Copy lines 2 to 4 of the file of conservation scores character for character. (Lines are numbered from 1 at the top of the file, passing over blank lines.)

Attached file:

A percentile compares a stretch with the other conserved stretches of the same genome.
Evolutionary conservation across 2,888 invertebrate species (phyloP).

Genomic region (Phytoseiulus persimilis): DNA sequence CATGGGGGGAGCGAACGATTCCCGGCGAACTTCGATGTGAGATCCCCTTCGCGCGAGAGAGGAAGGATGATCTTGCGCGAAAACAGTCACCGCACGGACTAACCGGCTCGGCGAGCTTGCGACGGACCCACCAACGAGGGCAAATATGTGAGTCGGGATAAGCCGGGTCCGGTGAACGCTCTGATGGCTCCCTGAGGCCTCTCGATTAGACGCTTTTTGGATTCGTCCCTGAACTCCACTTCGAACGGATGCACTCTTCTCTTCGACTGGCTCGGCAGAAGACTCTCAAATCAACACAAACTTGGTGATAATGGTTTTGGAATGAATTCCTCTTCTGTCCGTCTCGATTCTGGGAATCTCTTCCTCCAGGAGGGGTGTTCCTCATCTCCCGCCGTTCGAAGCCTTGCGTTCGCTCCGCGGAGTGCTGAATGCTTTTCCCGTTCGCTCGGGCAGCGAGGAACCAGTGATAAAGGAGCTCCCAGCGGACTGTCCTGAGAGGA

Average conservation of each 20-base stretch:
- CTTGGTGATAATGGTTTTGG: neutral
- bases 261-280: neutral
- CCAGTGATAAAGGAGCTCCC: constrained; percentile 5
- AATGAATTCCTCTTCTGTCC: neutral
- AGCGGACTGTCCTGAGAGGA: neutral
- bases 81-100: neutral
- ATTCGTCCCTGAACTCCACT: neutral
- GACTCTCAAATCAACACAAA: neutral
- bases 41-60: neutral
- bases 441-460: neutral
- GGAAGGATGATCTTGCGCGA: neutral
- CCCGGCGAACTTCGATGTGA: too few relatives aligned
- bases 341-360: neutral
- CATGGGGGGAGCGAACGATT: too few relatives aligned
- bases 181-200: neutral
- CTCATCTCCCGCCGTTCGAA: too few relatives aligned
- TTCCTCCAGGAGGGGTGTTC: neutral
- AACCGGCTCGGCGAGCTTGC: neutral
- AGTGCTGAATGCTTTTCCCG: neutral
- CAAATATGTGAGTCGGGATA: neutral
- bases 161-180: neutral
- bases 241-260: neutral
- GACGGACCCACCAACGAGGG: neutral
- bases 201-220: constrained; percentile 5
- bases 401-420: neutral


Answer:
Evolutionary conservation across 2,888 invertebrate species (phyloP).

Genomic region (Phytoseiulus persimilis): DNA sequence CATGGGGGGAGCGAACGATTCCCGGCGAACTTCGATGTGAGATCCCCTTCGCGCGAGAGAGGAAGGATGATCTTGCGCGAAAACAGTCACCGCACGGACTAACCGGCTCGGCGAGCTTGCGACGGACCCACCAACGAGGGCAAATATGTGAGTCGGGATAAGCCGGGTCCGGTGAACGCTCTGATGGCTCCCTGAGGCCTCTCGATTAGACGCTTTTTGGATTCGTCCCTGAACTCCACTTCGAACGGATGCACTCTTCTCTTCGACTGGCTCGGCAGAAGACTCTCAAATCAACACAAACTTGGTGATAATGGTTTTGGAATGAATTCCTCTTCTGTCCGTCTCGATTCTGGGAATCTCTTCCTCCAGGAGGGGTGTTCCTCATCTCCCGCCGTTCGAAGCCTTGCGTTCGCTCCGCGGAGTGCTGAATGCTTTTCCCGTTCGCTCGGGCAGCGAGGAACCAGTGATAAAGGAGCTCCCAGCGGACTGTCCTGAGAGGA

Average conservation of each 20-base stretch: